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Italian Language/use of the "imperative"

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Question
Dear Maria,

Would you please tell me if the following sentence (that I wrote in my recent thank you note to you) is correct, or if I should have written something else:

“Ancora una volta, per favore sappia che apprezzo moltissimo il tuo aiuto.”
Once again, please know that I very much appreciate your help.

I am especially wondering about the use of the verb form – “sappia” in this sentence.  I used the 3rd person singular - “Lei” form (sappia) in this sentence, but I am not completely sure if the 2nd person singular “tu” form (sappi) would have been more appropriate.

Would you please help me to understand the rationale that must be used in order to choose the correct verb form in this sentence.  

The choice between these two verb forms is always very confusing to me because it involves both the important difference between the “formal you” and the “familiar you” as well as the important difference between a “command” and a “suggestion”.  I just do not know how to reconcile these important differences at the same time when using the “imperative”.

It seems that sometimes the difference between “formal” and “familiar” is the deciding factor in whether to use the 2nd or 3rd person in the “imperative”, and at other times the difference between a “command” and a “suggestion” is the deciding factor in whether to use the 2nd or 3rd person in the “imperative”.

Thank you.

Sincerely,

Rich

Answer
Dear Rich,

actually you should have said: “Sappi che ancora una volta apprezzo moltissimo il tuo aiuto” where you should have used  “sappi” , i.e.  the 2nd.person singular, present imperative of “sapere”, since the 2nd person singular “tu” form (sappi) would have been more appropriate, just because you are on first name terms with me and you have used the possessive adjective “tuo” in “il tuo aiuto”.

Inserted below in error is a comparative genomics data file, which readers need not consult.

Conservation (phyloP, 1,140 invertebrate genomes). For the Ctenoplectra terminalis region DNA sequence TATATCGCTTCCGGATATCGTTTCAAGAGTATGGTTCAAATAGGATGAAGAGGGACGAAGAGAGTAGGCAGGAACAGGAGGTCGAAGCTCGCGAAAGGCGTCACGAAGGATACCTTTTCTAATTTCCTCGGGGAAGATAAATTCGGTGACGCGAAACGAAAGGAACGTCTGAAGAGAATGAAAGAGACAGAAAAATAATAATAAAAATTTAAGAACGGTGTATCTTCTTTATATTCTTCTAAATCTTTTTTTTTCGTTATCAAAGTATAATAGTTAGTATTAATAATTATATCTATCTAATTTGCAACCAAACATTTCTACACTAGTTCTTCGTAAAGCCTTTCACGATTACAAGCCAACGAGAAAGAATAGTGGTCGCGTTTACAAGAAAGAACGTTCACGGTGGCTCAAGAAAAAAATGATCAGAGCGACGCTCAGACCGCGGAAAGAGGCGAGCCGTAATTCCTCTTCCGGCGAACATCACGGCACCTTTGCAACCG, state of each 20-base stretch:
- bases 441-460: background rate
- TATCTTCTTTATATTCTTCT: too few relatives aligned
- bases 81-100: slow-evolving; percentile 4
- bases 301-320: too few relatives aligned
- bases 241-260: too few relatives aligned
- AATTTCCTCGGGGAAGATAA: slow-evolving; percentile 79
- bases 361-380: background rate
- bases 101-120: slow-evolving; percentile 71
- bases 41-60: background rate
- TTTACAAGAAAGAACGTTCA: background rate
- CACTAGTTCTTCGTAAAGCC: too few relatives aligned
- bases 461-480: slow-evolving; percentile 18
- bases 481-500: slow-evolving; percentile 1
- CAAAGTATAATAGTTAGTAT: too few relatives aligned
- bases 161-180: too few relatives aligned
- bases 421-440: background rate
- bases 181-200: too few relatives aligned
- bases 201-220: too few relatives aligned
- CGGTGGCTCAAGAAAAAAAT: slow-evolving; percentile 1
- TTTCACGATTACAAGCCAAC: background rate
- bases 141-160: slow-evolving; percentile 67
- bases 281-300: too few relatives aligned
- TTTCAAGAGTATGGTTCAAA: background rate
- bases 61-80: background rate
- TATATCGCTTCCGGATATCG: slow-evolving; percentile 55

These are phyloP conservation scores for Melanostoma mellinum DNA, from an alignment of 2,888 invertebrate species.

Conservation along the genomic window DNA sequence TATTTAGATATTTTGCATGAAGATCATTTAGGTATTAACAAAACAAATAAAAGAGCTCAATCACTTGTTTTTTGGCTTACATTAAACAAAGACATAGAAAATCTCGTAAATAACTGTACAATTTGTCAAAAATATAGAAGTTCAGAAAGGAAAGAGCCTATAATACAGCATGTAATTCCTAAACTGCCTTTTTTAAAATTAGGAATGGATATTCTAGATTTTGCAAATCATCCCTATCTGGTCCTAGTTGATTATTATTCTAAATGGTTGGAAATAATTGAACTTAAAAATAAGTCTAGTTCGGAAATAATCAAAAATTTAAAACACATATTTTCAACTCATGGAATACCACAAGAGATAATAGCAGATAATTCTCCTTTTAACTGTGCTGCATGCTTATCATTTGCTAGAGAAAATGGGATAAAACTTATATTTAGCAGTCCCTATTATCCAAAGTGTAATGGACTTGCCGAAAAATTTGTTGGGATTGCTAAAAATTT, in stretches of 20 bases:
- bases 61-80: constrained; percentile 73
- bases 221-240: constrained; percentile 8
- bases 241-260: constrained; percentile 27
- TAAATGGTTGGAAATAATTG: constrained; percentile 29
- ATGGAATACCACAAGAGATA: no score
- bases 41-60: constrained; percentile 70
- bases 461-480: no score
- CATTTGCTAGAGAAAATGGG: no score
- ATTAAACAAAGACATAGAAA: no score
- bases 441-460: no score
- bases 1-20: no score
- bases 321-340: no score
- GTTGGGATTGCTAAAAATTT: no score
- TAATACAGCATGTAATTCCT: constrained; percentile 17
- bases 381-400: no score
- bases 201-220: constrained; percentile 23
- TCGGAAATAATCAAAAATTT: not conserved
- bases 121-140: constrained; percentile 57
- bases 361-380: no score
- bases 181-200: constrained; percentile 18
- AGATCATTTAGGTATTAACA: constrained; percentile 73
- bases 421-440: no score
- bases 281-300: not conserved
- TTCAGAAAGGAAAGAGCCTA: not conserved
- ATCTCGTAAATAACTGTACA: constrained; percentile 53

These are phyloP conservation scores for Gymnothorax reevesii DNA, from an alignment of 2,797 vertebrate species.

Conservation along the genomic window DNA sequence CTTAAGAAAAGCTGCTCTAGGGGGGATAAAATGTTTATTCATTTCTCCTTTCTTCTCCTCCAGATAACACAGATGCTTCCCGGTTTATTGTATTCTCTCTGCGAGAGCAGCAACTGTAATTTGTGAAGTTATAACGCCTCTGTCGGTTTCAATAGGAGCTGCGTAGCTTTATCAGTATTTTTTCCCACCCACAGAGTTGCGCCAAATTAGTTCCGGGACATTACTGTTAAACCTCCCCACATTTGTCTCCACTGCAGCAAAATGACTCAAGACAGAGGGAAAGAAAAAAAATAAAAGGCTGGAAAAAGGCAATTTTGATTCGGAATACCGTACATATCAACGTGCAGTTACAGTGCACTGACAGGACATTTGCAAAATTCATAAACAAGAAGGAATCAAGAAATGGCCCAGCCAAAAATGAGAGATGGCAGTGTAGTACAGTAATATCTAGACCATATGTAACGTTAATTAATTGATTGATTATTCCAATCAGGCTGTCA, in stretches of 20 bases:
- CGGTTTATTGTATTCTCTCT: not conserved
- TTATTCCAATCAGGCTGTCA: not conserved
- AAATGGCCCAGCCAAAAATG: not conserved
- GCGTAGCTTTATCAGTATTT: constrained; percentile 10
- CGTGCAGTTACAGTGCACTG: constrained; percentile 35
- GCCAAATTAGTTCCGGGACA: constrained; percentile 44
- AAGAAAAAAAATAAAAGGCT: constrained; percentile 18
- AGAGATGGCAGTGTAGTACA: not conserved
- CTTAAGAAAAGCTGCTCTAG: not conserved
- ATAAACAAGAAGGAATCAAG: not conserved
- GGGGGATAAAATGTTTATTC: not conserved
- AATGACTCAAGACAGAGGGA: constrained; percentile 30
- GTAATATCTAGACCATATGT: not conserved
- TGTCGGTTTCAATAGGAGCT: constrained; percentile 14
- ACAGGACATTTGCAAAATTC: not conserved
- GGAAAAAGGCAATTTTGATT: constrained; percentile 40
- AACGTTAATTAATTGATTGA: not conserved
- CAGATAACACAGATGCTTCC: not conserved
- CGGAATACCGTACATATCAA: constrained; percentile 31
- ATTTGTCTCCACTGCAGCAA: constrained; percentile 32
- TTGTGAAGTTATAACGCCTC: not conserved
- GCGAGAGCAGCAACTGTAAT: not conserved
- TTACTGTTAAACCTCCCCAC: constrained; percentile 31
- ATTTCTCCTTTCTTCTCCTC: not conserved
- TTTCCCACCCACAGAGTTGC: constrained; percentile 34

So, if you had written :”Sappia che ancora una volta apprezzo moltissimo il suo aiuto”, you would have used the “formal you”, i.e. the the 3rd person singular - “Lei” form in Italian- and thus you would have used the 3r.person possessive adjective  “suo” instead of “tuo” that you have used in “Sappi che ancora una volta apprezzo moltissimo il tuo aiuto” .

In short, you must use the 2nd person singular “tu” form (sappi) when you are addressing to a person you are familiar with, and the the 3rd person singular - “Lei” form (sappia)-, when you are addressing to a person you are not familiar with.

Moreover, you must use the possessive adjective “tuo” in a sentence as well as other 2nd.person singular forms, when you are addressing to a person you are familiar with, and “suo” as well as other 3rd.person singular forms, when you are  addressing to a person you are not familiar with.
See for example:
-“Sappi che ti aiuterò” (where “sappi” and “ti” refer to the “familiar you”)
-“Sappia che l’aiuterò”(where “sappia” and “la” refer to the “formal you”)
-“Vieni a casa mia e porta pure il tuo amico” (where “vieni”, “porta”  and “tuoi” refer to the “familiar you”)
-“Venga a casa mia e porti pure il suo amico” (where “venga”, “porti”  and “suo” refer to the “formal you”)

As for the difference between a “command” and a “suggestion”, please note that both the 2nd.person singular and the 3rd.person singular of the present imperative can have the sense of a “command” or  a “suggestion”, according to the verb that we  are using.
For example “Vai a casa!” and “Vada a casa!”  sound as a  command, whereas “Sappi che ti aiuterò” and “Sappia che l’aiuterò” sound as a “suggestion”.

Lastly, you are correct in thinking that it seems that sometimes the difference between “formal” and “familiar” is the deciding factor in whether to use the 2nd or 3rd person in the “imperative”, and at other times it is the verb that is the deciding factor in whether to have a “command” or a “suggestion” .

Best regards,

Maria

Italian Language

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Maria

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Italian is my mother tongue and I'll be glad to answer any questions concerning Italian Language.

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Over 25 years teaching experience.

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I received my Ph.D.in Classics (summa cum laude) from Genova University (Italy).

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